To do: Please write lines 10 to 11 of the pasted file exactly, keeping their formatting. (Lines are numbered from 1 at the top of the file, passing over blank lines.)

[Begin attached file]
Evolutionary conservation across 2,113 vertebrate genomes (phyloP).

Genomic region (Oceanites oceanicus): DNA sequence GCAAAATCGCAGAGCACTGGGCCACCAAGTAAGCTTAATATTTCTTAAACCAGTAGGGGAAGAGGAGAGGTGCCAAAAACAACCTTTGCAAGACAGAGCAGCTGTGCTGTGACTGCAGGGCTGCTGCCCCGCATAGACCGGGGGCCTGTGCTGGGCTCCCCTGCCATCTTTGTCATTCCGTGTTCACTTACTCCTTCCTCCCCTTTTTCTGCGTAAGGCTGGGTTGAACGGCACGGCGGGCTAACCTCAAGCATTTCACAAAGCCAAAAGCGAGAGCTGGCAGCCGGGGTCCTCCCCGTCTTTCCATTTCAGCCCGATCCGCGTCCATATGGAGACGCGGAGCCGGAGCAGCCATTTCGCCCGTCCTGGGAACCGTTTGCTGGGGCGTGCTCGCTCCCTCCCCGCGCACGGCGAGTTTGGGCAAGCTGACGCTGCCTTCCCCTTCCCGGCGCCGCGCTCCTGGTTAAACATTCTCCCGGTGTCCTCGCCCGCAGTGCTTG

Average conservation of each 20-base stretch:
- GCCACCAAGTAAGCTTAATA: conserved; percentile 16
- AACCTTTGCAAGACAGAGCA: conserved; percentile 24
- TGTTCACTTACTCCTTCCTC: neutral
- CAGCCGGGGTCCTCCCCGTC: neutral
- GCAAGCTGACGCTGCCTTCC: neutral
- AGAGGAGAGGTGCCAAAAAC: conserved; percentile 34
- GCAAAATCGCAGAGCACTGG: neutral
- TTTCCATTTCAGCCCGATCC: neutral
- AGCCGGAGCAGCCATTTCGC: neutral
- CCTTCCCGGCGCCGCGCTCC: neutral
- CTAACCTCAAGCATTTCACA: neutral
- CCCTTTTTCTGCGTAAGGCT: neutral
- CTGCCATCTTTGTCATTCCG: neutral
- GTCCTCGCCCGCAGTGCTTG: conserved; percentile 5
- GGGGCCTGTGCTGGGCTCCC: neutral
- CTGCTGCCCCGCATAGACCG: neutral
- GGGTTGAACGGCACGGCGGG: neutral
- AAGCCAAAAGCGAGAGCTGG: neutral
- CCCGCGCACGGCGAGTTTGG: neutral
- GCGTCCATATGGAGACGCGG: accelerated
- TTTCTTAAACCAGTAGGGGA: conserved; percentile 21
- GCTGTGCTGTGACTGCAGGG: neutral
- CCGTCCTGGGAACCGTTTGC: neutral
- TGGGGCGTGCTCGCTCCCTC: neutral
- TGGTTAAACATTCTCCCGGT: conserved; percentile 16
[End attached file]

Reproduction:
- GCAAAATCGCAGAGCACTGG: neutral
- TTTCCATTTCAGCCCGATCC: neutral